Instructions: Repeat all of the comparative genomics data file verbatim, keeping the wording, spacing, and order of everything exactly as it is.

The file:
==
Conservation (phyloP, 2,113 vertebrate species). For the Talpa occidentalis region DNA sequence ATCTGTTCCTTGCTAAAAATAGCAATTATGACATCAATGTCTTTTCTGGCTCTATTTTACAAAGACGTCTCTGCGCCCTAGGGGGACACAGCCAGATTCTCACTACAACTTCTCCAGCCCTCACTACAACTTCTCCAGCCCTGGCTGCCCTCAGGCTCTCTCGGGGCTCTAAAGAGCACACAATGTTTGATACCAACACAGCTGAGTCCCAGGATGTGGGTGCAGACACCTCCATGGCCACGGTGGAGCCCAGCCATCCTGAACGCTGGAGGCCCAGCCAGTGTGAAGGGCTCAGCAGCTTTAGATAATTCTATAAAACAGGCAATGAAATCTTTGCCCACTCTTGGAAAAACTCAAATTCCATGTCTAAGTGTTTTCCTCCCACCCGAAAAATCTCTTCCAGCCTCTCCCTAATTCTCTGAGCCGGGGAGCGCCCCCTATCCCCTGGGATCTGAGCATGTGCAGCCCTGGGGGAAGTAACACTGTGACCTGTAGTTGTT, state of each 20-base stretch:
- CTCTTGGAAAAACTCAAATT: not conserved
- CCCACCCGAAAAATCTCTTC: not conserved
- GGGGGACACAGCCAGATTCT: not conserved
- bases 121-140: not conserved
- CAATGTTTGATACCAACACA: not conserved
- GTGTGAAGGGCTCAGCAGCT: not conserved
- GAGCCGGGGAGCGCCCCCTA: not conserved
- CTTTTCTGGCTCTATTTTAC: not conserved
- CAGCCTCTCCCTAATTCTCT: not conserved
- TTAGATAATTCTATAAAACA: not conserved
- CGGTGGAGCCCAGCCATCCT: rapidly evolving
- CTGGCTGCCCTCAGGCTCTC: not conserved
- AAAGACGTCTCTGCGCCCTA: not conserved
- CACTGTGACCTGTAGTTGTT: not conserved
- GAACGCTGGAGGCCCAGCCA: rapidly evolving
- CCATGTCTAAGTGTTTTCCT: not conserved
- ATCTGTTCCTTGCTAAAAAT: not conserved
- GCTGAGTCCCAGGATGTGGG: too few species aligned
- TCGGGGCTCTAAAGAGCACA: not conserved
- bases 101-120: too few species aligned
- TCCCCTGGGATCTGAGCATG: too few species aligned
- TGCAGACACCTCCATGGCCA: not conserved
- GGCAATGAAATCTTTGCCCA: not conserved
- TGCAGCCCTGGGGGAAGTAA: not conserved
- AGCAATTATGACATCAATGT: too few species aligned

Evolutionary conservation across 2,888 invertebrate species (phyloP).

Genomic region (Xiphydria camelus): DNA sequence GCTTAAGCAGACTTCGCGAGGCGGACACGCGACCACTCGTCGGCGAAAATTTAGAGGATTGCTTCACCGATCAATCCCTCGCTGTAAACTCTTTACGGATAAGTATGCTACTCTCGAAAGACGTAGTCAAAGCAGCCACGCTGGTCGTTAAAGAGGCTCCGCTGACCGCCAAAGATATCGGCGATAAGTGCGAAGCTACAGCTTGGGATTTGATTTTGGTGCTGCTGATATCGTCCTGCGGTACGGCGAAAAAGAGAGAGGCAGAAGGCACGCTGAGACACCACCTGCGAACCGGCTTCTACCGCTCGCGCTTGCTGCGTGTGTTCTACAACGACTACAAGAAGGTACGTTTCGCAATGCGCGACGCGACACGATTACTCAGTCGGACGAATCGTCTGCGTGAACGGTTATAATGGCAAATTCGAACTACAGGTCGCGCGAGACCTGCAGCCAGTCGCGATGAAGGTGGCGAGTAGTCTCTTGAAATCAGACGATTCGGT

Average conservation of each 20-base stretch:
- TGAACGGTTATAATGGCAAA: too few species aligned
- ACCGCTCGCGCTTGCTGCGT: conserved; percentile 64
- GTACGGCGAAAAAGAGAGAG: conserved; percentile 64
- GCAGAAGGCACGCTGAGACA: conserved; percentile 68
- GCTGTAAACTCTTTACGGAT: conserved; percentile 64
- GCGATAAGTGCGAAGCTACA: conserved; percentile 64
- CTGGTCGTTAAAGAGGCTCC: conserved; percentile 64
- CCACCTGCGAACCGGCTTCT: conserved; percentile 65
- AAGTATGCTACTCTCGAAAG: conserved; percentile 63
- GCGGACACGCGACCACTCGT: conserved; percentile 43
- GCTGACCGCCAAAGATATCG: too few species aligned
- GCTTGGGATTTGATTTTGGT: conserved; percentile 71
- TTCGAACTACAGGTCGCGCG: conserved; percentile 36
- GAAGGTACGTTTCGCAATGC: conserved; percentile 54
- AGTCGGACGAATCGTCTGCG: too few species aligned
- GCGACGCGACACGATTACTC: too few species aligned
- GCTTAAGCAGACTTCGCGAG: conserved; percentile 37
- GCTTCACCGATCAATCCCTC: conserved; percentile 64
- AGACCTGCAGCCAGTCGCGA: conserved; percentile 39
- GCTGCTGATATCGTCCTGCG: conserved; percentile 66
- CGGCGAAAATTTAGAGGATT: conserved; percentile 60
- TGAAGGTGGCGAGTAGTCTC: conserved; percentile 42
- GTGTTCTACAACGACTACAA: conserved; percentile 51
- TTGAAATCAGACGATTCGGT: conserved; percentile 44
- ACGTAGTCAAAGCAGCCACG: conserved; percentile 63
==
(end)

Conservation (phyloP, 2,113 vertebrate species). For the Talpa occidentalis region DNA sequence ATCTGTTCCTTGCTAAAAATAGCAATTATGACATCAATGTCTTTTCTGGCTCTATTTTACAAAGACGTCTCTGCGCCCTAGGGGGACACAGCCAGATTCTCACTACAACTTCTCCAGCCCTCACTACAACTTCTCCAGCCCTGGCTGCCCTCAGGCTCTCTCGGGGCTCTAAAGAGCACACAATGTTTGATACCAACACAGCTGAGTCCCAGGATGTGGGTGCAGACACCTCCATGGCCACGGTGGAGCCCAGCCATCCTGAACGCTGGAGGCCCAGCCAGTGTGAAGGGCTCAGCAGCTTTAGATAATTCTATAAAACAGGCAATGAAATCTTTGCCCACTCTTGGAAAAACTCAAATTCCATGTCTAAGTGTTTTCCTCCCACCCGAAAAATCTCTTCCAGCCTCTCCCTAATTCTCTGAGCCGGGGAGCGCCCCCTATCCCCTGGGATCTGAGCATGTGCAGCCCTGGGGGAAGTAACACTGTGACCTGTAGTTGTT, state of each 20-base stretch:
- CTCTTGGAAAAACTCAAATT: not conserved
- CCCACCCGAAAAATCTCTTC: not conserved
- GGGGGACACAGCCAGATTCT: not conserved
- bases 121-140: not conserved
- CAATGTTTGATACCAACACA: not conserved
- GTGTGAAGGGCTCAGCAGCT: not conserved
- GAGCCGGGGAGCGCCCCCTA: not conserved
- CTTTTCTGGCTCTATTTTAC: not conserved
- CAGCCTCTCCCTAATTCTCT: not conserved
- TTAGATAATTCTATAAAACA: not conserved
- CGGTGGAGCCCAGCCATCCT: rapidly evolving
- CTGGCTGCCCTCAGGCTCTC: not conserved
- AAAGACGTCTCTGCGCCCTA: not conserved
- CACTGTGACCTGTAGTTGTT: not conserved
- GAACGCTGGAGGCCCAGCCA: rapidly evolving
- CCATGTCTAAGTGTTTTCCT: not conserved
- ATCTGTTCCTTGCTAAAAAT: not conserved
- GCTGAGTCCCAGGATGTGGG: too few species aligned
- TCGGGGCTCTAAAGAGCACA: not conserved
- bases 101-120: too few species aligned
- TCCCCTGGGATCTGAGCATG: too few species aligned
- TGCAGACACCTCCATGGCCA: not conserved
- GGCAATGAAATCTTTGCCCA: not conserved
- TGCAGCCCTGGGGGAAGTAA: not conserved
- AGCAATTATGACATCAATGT: too few species aligned

Evolutionary conservation across 2,888 invertebrate species (phyloP).

Genomic region (Xiphydria camelus): DNA sequence GCTTAAGCAGACTTCGCGAGGCGGACACGCGACCACTCGTCGGCGAAAATTTAGAGGATTGCTTCACCGATCAATCCCTCGCTGTAAACTCTTTACGGATAAGTATGCTACTCTCGAAAGACGTAGTCAAAGCAGCCACGCTGGTCGTTAAAGAGGCTCCGCTGACCGCCAAAGATATCGGCGATAAGTGCGAAGCTACAGCTTGGGATTTGATTTTGGTGCTGCTGATATCGTCCTGCGGTACGGCGAAAAAGAGAGAGGCAGAAGGCACGCTGAGACACCACCTGCGAACCGGCTTCTACCGCTCGCGCTTGCTGCGTGTGTTCTACAACGACTACAAGAAGGTACGTTTCGCAATGCGCGACGCGACACGATTACTCAGTCGGACGAATCGTCTGCGTGAACGGTTATAATGGCAAATTCGAACTACAGGTCGCGCGAGACCTGCAGCCAGTCGCGATGAAGGTGGCGAGTAGTCTCTTGAAATCAGACGATTCGGT

Average conservation of each 20-base stretch:
- TGAACGGTTATAATGGCAAA: too few species aligned
- ACCGCTCGCGCTTGCTGCGT: conserved; percentile 64
- GTACGGCGAAAAAGAGAGAG: conserved; percentile 64
- GCAGAAGGCACGCTGAGACA: conserved; percentile 68
- GCTGTAAACTCTTTACGGAT: conserved; percentile 64
- GCGATAAGTGCGAAGCTACA: conserved; percentile 64
- CTGGTCGTTAAAGAGGCTCC: conserved; percentile 64
- CCACCTGCGAACCGGCTTCT: conserved; percentile 65
- AAGTATGCTACTCTCGAAAG: conserved; percentile 63
- GCGGACACGCGACCACTCGT: conserved; percentile 43
- GCTGACCGCCAAAGATATCG: too few species aligned
- GCTTGGGATTTGATTTTGGT: conserved; percentile 71
- TTCGAACTACAGGTCGCGCG: conserved; percentile 36
- GAAGGTACGTTTCGCAATGC: conserved; percentile 54
- AGTCGGACGAATCGTCTGCG: too few species aligned
- GCGACGCGACACGATTACTC: too few species aligned
- GCTTAAGCAGACTTCGCGAG: conserved; percentile 37
- GCTTCACCGATCAATCCCTC: conserved; percentile 64
- AGACCTGCAGCCAGTCGCGA: conserved; percentile 39
- GCTGCTGATATCGTCCTGCG: conserved; percentile 66
- CGGCGAAAATTTAGAGGATT: conserved; percentile 60
- TGAAGGTGGCGAGTAGTCTC: conserved; percentile 42
- GTGTTCTACAACGACTACAA: conserved; percentile 51
- TTGAAATCAGACGATTCGGT: conserved; percentile 44
- ACGTAGTCAAAGCAGCCACG: conserved; percentile 63